Despite the fact that I’ve gone digital for the bulk of my reading materials (primarily to reduce the amount of “bulk” in my life), a good watch book is something that will always have a place on my shelf. “Time For a Change: Discovering Vintage Enicar,” looks like it will be the kind of tome that will easily earn its place next to some of all-time watch-related favorites. I had the chance to chat with the author and creator of this project, Martijn van der Ven (@vandervenus on Instagram), and his dedication to documenting his favorite brand goes well beyond the norm. In fact, after just a short few sentences, I decided to whip out my credit card and back his project, which debuted yesterday on Kickstarter. At 65 Euros plus 25 Euros for shipping, this was a no-brainer. As of a day later, the 29,500 Euro project is about 25% funded, so get out there and help! This looks like a good one.
“Time For a Change: Discovering Vintage Enicar,” will be a coffee table book when it is released in January 2020. Weighing in at nearly 1.5kg (that’s roughly 3 lbs for us baseball fans) and sized at 25cm x 25cm (a foot by a foot), the hardcover book promises to cover the history, stories and people related to the once-flourishing brand. There will be interviews with the likes of Stirling Moss, information gleaned from the grandson of the founder Ariste Racine, and more. van der Ven has traveled extensively to Biel and Lengnau, Switzerland to obtain stories about the brand and to photograph various aspects of the brand including the old factory and to “recreate” some of the vintage advertisements by using vintage Enicars.
In talking to Martijn, I was blown away to find out that he left his full-time job last September in order to dedicate his time to “Time For a Change: Discovering Vintage Enicar.” For him, it’s definitely a passion project to document, for the first time, a brand that ceased to exist in 1984. He even spent 3 weeks in Biel on the project. You may not realize this but Enicar, at the height of its popularity, employed nearly 750 people, produced over 800,000 watches annually, and designed and manufactured its own movements. Touchingly, Martijn mentioned that he’s from Eindhoven, which also happens to be a “company town”; it’s where Philips Corporation is headquartered. Martijn recalls when Philips almost went under in the 90’s and how it affected the local population to such a large degree; the company was really the backbone of the city’s social structure. So, he could imagine what the closure of Enicar meant to the Swiss town.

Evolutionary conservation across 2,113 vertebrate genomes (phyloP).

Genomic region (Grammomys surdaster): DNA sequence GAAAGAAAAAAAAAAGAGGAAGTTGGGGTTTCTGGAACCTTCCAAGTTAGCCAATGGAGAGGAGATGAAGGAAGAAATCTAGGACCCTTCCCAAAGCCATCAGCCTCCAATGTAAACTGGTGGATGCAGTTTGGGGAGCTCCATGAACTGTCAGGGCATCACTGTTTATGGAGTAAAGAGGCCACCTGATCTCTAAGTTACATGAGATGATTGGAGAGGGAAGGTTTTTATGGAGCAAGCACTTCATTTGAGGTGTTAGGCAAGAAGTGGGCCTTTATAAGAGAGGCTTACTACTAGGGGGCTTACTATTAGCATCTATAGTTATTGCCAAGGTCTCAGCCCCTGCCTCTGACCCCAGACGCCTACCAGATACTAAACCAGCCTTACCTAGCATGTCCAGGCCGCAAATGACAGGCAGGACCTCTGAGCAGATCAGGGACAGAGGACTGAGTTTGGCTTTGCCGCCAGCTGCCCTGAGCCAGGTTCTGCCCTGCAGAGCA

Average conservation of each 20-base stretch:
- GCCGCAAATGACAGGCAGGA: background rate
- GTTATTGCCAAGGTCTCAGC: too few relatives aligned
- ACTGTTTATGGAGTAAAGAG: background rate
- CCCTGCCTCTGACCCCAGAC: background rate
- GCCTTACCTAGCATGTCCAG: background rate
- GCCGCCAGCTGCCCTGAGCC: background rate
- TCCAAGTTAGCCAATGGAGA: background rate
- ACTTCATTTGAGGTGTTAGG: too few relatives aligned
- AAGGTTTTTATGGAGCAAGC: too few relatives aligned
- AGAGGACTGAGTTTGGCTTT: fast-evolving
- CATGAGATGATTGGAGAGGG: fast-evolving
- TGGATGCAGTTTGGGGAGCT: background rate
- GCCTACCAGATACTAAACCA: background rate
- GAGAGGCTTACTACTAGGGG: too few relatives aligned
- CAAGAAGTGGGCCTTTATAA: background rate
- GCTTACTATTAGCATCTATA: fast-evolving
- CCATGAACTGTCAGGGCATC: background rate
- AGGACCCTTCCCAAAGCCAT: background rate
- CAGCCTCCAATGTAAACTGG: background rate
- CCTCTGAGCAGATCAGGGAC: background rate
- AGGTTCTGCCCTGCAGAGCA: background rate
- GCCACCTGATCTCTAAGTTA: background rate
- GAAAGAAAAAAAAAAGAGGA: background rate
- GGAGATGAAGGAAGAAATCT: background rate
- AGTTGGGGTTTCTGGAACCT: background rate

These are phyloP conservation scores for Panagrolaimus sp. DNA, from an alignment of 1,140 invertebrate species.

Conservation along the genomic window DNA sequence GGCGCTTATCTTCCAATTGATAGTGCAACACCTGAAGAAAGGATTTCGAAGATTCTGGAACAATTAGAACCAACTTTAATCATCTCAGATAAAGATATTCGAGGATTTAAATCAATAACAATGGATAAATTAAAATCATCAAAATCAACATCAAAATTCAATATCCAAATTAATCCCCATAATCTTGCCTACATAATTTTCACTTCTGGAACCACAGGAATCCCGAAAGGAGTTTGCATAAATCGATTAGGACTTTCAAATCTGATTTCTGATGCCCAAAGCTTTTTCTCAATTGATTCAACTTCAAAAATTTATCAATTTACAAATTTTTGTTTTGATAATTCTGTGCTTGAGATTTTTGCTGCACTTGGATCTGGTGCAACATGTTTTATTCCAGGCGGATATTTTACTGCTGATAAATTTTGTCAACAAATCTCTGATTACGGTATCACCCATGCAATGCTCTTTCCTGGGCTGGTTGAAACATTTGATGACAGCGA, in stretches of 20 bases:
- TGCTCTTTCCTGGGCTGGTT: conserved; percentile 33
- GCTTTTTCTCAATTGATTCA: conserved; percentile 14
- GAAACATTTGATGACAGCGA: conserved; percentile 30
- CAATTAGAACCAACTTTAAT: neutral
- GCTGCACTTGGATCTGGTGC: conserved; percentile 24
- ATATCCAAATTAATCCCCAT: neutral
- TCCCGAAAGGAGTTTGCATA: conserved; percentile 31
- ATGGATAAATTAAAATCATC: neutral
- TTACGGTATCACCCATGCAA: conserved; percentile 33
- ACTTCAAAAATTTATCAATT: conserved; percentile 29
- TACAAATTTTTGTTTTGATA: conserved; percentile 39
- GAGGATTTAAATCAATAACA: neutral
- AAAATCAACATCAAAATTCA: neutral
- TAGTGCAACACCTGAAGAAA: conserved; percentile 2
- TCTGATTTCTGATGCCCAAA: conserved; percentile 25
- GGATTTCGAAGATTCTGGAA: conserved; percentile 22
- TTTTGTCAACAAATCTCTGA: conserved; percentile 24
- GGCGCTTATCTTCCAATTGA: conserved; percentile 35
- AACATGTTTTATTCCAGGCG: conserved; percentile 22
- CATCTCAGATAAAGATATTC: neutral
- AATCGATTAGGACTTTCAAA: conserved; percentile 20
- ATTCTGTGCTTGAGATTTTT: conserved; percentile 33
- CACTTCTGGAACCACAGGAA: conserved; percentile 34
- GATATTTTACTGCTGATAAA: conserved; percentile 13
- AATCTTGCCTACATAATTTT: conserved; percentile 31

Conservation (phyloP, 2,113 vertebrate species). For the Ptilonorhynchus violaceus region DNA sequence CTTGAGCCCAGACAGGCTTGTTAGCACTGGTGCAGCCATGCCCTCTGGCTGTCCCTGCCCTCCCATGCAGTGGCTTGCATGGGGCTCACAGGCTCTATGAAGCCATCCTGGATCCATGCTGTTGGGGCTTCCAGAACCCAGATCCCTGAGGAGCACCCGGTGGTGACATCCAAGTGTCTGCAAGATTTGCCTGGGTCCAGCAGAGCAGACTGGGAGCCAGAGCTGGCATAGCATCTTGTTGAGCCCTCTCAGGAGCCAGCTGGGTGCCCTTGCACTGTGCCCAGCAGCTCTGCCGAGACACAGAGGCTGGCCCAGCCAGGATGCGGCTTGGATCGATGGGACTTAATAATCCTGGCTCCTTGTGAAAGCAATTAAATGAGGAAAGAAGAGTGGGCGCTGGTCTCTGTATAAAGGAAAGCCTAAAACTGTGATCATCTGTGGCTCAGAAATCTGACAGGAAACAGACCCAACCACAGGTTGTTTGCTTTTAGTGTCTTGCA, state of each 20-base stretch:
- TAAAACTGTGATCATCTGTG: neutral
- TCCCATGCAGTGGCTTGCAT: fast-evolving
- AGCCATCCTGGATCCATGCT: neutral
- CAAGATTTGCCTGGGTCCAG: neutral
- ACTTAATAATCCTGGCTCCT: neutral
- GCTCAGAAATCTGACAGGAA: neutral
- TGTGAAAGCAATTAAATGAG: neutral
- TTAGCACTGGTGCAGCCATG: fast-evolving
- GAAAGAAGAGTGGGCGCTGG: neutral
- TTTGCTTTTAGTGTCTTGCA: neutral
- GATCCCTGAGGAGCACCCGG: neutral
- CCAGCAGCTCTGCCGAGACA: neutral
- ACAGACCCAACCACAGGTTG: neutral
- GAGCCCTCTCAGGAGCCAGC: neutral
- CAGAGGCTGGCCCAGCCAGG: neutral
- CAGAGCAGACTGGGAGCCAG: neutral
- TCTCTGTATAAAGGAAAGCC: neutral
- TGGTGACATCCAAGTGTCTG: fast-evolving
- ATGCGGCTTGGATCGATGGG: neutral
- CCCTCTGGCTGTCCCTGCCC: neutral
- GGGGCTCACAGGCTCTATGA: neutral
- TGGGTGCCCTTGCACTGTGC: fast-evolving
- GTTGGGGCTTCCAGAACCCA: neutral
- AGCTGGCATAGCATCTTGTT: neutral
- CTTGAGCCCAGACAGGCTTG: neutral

As an aside, I own a couple Enicars: an early Sherpa Graph with an adjusted Valjoux 72 and a Sherpa Super Jet with an in-house caliber. There’s little doubt in my mind that Enicar was playing in the top tier back in the 60’s when looking at other sports watch makers. Their dedication to details, quality finishing, and innovation was truly impressive. Yes, the collector market went nuts for these watches and perhaps things even became a bit overheated, but they’re fine watches worth collecting, and they should be remembered. It’s about time that someone pulled together an appropriate dedication to the brand; I’ll be waiting to get my hands on a copy of “Time For a Change: Discovering Vintage Enicar”.
If you’re interested in purchasing “Time For a Change: Discovering Vintage Enicar,” head to Kickstarter and choose from a selection of options to help support the project.
Michael was born in South Florida in the USA. As a full-time role, he works in the Automotive Industry. He's lived and worked in many locations and when he's not cruising at 30,000 feet, he calls Germany home. Michael became... read more